Mega, Physiotherapist

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Why did you want to become a physiotherapist?

From a very young age I knew I wanted to help people and make a positive difference to people’s lives, and that in a nutshell is the role of a Physiotherapist. Working in partnership with individuals and guiding their specific rehabilitation to allow them to achieve their goals provides immense job satisfaction. 

Physiotherapy is such a broad and diverse profession, with lots of different areas to experience and specialise in, ranging from working in a critical care setting to a community neuro rehab setting, and everything in between!

The holistic principles of Physiotherapy, using exercise & education to promote independence, restore function & movement and achieve patient centred care really appealed to me and as a result I am now in a very rewarding role. 

Why did you want to join the NHS?

The NHS is the foundation of our health care system and I feel privileged to be a member of the wider NHS team. As a recently graduated Physiotherapist, I am in a rotational role which means I move every 4 months across specialities, this enables me to really expand my breadth of knowledge. I wouldn’t be able to get this experience anywhere else! Alongside, increasing my theoretical knowledge and practice, the NHS provides me with the opportunity to learn from colleagues in different professions which all contributes towards the holistic care I provide to our patients.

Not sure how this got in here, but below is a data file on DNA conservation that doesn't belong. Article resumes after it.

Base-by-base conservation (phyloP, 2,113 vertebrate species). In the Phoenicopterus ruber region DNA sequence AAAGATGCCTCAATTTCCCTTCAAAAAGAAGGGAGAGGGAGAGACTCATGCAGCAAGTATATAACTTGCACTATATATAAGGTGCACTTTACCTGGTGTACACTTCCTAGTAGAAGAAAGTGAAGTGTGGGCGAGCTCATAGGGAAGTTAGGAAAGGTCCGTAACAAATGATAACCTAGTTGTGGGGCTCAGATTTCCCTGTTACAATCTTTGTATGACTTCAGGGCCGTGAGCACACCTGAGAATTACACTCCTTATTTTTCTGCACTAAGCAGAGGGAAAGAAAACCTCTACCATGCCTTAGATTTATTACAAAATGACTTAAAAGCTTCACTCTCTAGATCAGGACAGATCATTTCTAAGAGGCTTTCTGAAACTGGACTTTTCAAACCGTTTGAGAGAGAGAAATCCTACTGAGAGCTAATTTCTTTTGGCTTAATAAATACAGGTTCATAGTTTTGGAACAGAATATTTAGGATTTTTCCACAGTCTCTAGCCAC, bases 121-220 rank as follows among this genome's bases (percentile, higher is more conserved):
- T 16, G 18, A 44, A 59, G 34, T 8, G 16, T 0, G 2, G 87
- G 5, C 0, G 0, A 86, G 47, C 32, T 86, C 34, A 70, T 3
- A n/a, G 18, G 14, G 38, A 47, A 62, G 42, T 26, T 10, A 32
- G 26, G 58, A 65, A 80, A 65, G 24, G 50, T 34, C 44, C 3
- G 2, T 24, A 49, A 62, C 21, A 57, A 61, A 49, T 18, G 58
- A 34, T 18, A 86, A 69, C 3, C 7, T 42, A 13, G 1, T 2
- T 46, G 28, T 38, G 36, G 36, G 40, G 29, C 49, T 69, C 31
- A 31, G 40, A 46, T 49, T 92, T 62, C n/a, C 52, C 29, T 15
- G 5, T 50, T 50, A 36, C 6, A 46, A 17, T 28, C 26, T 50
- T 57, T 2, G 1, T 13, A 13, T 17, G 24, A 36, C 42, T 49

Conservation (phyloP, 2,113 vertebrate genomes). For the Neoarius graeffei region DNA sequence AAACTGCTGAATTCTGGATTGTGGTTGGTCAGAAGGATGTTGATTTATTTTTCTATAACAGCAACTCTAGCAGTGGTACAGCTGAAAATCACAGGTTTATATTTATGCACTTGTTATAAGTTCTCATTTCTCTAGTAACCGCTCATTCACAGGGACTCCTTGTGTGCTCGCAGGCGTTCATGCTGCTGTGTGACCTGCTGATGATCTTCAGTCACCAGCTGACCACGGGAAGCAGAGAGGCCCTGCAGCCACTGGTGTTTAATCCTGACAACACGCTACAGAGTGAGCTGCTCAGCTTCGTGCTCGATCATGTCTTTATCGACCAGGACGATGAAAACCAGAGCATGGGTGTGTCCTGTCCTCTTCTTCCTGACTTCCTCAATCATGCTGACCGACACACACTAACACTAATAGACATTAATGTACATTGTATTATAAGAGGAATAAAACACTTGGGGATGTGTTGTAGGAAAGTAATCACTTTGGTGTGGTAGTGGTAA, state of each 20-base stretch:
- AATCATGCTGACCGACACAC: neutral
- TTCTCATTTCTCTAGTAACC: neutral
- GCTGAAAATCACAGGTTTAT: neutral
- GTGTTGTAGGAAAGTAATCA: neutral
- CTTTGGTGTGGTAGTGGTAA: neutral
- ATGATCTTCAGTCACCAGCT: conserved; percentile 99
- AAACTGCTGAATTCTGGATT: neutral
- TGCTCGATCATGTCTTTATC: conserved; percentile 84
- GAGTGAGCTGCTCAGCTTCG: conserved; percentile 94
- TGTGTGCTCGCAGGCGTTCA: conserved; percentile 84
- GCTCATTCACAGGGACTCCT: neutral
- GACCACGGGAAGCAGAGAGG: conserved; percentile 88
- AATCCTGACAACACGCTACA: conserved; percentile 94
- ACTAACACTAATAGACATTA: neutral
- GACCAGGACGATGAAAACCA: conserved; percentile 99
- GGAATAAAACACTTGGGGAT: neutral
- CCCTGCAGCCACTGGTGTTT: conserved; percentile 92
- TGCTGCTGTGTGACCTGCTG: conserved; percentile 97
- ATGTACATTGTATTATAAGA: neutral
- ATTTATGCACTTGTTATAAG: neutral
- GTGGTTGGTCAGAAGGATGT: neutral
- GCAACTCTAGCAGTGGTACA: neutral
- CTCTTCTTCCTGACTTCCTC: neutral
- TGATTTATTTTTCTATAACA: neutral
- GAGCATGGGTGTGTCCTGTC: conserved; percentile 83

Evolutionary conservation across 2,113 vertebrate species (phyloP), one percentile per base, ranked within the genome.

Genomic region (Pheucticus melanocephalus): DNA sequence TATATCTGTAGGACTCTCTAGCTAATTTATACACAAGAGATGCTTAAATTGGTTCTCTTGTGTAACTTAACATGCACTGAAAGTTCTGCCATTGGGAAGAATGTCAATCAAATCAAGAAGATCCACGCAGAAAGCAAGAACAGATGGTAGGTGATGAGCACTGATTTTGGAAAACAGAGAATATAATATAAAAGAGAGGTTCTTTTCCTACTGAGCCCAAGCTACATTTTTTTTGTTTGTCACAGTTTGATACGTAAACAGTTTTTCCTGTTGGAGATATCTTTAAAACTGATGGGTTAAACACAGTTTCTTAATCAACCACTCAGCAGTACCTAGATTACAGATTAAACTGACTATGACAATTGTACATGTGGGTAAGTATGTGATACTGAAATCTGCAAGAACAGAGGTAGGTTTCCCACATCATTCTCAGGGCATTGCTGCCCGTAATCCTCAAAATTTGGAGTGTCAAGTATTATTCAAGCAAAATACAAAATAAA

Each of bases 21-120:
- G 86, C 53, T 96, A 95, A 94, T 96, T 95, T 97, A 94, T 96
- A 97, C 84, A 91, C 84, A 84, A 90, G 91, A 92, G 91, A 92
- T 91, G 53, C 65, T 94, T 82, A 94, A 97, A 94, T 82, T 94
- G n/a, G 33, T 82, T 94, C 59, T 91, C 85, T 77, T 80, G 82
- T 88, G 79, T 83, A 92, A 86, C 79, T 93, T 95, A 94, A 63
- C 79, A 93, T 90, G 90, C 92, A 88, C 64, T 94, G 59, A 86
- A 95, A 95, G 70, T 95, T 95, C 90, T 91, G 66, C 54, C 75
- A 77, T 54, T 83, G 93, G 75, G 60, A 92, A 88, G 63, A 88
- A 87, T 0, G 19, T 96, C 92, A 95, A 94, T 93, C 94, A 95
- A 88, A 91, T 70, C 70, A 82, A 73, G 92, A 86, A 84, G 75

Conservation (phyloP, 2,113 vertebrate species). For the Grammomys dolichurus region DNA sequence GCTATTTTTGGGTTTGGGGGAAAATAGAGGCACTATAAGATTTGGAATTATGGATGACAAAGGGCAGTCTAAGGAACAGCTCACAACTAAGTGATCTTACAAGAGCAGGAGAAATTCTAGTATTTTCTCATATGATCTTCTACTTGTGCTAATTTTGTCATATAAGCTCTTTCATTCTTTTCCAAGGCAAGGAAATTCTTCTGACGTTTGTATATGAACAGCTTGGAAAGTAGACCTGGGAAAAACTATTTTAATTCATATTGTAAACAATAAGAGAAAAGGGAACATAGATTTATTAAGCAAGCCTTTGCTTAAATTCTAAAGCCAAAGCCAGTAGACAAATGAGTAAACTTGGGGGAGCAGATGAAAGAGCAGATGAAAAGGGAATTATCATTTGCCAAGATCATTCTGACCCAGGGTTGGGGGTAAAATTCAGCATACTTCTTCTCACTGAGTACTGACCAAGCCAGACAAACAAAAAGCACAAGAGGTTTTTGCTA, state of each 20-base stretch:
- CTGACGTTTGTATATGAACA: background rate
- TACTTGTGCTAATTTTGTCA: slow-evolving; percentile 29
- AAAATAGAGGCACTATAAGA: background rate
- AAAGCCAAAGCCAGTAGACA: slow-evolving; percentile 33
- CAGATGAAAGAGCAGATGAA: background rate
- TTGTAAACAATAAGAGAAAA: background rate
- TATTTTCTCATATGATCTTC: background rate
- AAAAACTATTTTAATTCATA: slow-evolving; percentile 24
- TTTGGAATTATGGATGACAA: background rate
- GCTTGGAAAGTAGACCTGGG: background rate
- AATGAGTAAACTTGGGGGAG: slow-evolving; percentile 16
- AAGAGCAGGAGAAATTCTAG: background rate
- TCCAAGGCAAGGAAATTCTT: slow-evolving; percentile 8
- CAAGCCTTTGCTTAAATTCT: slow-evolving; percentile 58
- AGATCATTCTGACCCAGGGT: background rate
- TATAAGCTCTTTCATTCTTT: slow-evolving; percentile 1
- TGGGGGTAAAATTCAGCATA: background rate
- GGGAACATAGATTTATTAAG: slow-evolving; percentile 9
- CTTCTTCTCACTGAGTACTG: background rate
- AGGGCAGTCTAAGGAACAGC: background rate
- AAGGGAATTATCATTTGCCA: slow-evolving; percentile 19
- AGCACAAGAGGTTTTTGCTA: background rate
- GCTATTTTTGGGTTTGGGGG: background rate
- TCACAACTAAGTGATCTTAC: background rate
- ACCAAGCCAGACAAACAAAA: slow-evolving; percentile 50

What does your role involve?

As I mentioned previously, I have the opportunity to rotate around a variety of areas and wards. Currently I am rotated into the Outpatients Musculoskeletal Department, for me this means I see patients who have had an injury to their musculoskeletal system, this could be in the form of a fracture, muscle/ligament injuries or have had a joint replacement surgery. My responsibilities are to complete assessments, evaluation, and diagnosis and treatment using tools of exercise prescription, patient education and health promotion to help regain movement, strength, function and in turn achieve independence. I also run targeted exercise classes to achieve the things I mentioned previously in a group format.

How has Covid-19 impacted on your role?

During the first lockdown, I was deployed from my rotation in orthopaedics to working in critical care as a respiratory physiotherapist alongside helping acute medical wards. This was very challenging as this was my first experience after graduation with respiratory patients but I was well supported by the respiratory therapist team and my wider colleagues which increased my respiratory competencies and confidence.